The job of the endocrine system is to release hormones into the bloodstream. Hormones are messengers from the brain that cause changes in certain cells. The body maintains homeostasis by using hormones to regulate the behavior of all the organ systems. Hormones are typically regulated by feedback loops, which adjust the amount of hormones released based on conditions in the body.
Endocrine System: The organ system of glands that release hormones into the blood.
Hormone: A chemical messenger molecule.
Hypothalamus: A part of the brain that secretes hormones. These hormones tell the pituitary gland to secrete or stop secreting hormones. Provides a link between the nervous and endocrine systems.
Target Cell: The type of cell on which a hormone has an effect.
Adrenal Glands: Located above the kidneys. Each gland has an inner and outer part. The outer part, called the cortex, secretes hormones such as cortisol. The inner part of each adrenal gland, called the medulla, secretes fight-or-flight hormones such as adrenaline.
Gonads: Secrete sex hormones. The male gonads are called testes. They secrete the male sex hormone testosterone. The female gonads are called ovaries. They secrete the female sex hormone estrogen.
Pancreas: Located near the stomach. Its hormones include insulin and glucagon. These two hormones work together to control the level of glucose in the blood.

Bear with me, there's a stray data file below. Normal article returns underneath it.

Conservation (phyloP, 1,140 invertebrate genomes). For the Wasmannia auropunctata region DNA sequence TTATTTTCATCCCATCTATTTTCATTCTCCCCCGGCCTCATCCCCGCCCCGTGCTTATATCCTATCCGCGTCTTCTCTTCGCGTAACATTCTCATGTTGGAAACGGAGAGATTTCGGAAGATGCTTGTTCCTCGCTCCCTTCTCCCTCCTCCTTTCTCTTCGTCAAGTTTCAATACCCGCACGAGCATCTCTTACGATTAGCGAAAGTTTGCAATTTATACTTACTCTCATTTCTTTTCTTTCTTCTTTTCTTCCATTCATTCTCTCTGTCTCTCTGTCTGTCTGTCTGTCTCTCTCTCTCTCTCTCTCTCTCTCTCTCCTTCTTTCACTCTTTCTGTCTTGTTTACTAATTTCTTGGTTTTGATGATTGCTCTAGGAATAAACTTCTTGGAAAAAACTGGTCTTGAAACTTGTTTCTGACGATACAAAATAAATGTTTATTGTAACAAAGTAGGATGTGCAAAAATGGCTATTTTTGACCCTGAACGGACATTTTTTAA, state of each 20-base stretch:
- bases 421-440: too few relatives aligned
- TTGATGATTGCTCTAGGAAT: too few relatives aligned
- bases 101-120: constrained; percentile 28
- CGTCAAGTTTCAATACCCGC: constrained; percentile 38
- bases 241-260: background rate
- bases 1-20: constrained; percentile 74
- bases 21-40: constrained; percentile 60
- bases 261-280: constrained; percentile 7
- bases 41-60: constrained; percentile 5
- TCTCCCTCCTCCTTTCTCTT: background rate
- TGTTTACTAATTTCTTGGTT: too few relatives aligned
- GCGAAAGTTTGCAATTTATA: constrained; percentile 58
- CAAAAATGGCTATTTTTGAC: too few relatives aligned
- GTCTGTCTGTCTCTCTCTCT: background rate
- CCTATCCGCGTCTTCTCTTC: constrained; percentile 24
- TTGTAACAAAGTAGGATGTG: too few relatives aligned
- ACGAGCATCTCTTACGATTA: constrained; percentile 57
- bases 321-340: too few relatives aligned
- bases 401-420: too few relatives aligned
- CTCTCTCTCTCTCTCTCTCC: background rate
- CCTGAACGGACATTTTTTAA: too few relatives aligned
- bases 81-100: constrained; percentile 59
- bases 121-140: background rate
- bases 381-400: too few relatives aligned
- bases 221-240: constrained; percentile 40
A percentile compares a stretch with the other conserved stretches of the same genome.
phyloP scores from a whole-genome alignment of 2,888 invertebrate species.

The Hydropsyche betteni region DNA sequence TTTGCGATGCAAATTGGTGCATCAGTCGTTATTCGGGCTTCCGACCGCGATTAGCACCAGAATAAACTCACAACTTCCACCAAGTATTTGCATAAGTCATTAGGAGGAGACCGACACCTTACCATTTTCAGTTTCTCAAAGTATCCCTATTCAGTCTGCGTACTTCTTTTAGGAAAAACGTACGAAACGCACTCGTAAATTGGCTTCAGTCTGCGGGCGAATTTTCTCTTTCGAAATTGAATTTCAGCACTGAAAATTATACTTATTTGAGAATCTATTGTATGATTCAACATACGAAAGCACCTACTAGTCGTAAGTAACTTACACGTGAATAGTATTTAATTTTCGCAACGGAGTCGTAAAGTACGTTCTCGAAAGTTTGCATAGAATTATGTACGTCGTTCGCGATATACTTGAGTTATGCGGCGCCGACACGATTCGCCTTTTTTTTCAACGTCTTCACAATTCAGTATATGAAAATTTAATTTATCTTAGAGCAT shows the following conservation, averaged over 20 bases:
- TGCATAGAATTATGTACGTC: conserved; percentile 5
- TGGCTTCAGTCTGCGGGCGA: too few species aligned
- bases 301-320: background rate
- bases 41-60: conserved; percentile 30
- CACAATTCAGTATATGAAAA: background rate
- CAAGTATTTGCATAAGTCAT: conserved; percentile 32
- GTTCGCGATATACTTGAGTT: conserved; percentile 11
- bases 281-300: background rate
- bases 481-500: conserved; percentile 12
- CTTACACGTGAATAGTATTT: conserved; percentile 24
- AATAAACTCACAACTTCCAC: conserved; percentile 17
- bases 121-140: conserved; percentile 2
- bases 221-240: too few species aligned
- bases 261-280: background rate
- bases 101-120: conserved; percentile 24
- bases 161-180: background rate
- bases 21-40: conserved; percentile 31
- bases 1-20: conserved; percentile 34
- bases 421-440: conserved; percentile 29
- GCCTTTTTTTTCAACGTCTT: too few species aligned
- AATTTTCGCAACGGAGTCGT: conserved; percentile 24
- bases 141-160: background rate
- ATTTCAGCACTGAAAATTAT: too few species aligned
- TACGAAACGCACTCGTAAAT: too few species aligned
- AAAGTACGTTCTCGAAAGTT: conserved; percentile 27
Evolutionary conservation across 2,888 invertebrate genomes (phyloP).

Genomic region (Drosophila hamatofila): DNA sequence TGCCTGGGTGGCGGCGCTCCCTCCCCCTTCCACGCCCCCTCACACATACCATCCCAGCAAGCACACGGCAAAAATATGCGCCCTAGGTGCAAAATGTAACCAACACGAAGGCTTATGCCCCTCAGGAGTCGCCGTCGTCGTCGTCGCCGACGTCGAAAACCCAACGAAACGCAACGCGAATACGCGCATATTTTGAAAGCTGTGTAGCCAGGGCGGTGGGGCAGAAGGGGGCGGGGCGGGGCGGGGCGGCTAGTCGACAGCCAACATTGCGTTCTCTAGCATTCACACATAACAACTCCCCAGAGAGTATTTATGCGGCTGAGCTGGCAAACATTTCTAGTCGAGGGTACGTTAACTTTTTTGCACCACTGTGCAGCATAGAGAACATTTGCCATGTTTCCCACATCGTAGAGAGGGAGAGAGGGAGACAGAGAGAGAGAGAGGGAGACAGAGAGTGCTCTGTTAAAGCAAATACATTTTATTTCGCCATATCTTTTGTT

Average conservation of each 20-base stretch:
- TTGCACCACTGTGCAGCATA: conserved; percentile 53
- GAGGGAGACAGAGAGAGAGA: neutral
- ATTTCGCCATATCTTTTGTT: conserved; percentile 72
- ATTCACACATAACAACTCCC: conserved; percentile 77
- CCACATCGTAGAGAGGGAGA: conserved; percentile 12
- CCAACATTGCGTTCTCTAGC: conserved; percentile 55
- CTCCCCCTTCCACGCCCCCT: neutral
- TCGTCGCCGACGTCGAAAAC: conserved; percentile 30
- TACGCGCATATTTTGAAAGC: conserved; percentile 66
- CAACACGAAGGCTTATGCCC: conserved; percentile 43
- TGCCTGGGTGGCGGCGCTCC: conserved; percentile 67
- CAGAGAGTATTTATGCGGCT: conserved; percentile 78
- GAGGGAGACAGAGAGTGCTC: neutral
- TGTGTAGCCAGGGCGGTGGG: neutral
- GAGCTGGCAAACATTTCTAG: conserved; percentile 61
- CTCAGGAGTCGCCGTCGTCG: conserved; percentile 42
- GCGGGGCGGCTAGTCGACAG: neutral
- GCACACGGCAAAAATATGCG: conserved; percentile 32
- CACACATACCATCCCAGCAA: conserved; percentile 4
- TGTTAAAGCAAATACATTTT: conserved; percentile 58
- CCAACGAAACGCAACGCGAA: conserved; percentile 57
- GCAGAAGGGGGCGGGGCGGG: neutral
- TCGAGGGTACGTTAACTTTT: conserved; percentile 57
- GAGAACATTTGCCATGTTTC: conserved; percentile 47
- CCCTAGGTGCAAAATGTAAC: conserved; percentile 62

Pineal Glands: A tiny gland located at the base of the brain. It secretes the hormone melatonin. This hormone controls sleep-wake cycles and several other processes.
Pituitary Glands: Attached to the hypothalamus by a thin stalk. The posterior (back) lobe stores hormones from the hypothalamus. The anterior (front) lobe secretes pituitary hormones.
Thyroid Gland: A large gland in the neck. Thyroid hormones increase the rate of metabolism in cells throughout the body. They control how quickly cells use energy and make proteins.
Parathyroid Glands: Located behind the thyroid gland. Parathyroid hormone helps keep the level of calcium in the blood within a narrow range.
The endocrine system is a message-relaying system that uses hormones. compared to the fast transmission of electrical nerve impulses by the nervous system, hormones travel more slowly. A hormone travels through the bloodstream until it finds a target cell with a matching receptor it can bind to. When the hormone binds to a receptor, it causes a change within the cell.
Hormones are regulated by feedback mechanisms, where a hormone produces feedback to control its own production based on conditions in the body.
All of the above can lead to diseases such as abnormal growth and diabetes.